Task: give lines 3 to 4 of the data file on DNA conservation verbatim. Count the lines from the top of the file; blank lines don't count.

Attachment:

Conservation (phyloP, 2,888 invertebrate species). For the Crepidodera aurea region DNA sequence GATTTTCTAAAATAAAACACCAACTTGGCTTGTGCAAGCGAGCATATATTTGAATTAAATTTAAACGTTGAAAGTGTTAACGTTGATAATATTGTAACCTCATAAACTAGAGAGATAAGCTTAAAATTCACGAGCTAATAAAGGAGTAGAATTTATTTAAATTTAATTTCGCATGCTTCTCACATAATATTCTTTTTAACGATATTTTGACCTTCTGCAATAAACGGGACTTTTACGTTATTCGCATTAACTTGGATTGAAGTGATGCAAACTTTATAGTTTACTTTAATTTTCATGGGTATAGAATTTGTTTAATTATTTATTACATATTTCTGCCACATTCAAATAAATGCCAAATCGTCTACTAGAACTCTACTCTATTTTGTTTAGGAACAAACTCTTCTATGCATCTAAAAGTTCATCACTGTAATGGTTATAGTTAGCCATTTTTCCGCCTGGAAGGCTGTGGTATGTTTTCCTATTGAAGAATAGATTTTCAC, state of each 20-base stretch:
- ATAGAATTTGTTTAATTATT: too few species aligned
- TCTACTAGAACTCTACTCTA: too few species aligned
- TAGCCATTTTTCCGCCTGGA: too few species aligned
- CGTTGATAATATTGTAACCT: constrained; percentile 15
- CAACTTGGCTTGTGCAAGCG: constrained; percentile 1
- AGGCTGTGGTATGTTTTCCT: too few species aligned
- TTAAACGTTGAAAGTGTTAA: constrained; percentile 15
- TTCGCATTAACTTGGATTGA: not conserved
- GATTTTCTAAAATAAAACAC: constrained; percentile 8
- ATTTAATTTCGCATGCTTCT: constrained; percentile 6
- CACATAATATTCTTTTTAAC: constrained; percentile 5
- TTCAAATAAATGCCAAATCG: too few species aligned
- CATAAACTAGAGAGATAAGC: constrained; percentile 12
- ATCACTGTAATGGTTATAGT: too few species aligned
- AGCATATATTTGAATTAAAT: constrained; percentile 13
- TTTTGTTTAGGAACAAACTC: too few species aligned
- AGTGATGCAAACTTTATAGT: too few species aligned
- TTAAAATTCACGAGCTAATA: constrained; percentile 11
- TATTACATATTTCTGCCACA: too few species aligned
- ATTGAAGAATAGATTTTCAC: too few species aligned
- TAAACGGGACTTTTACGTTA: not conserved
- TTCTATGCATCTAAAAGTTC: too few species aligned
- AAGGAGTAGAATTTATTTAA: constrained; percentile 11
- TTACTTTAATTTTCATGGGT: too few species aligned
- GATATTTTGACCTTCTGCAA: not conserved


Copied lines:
- TCTACTAGAACTCTACTCTA: too few species aligned
- TAGCCATTTTTCCGCCTGGA: too few species aligned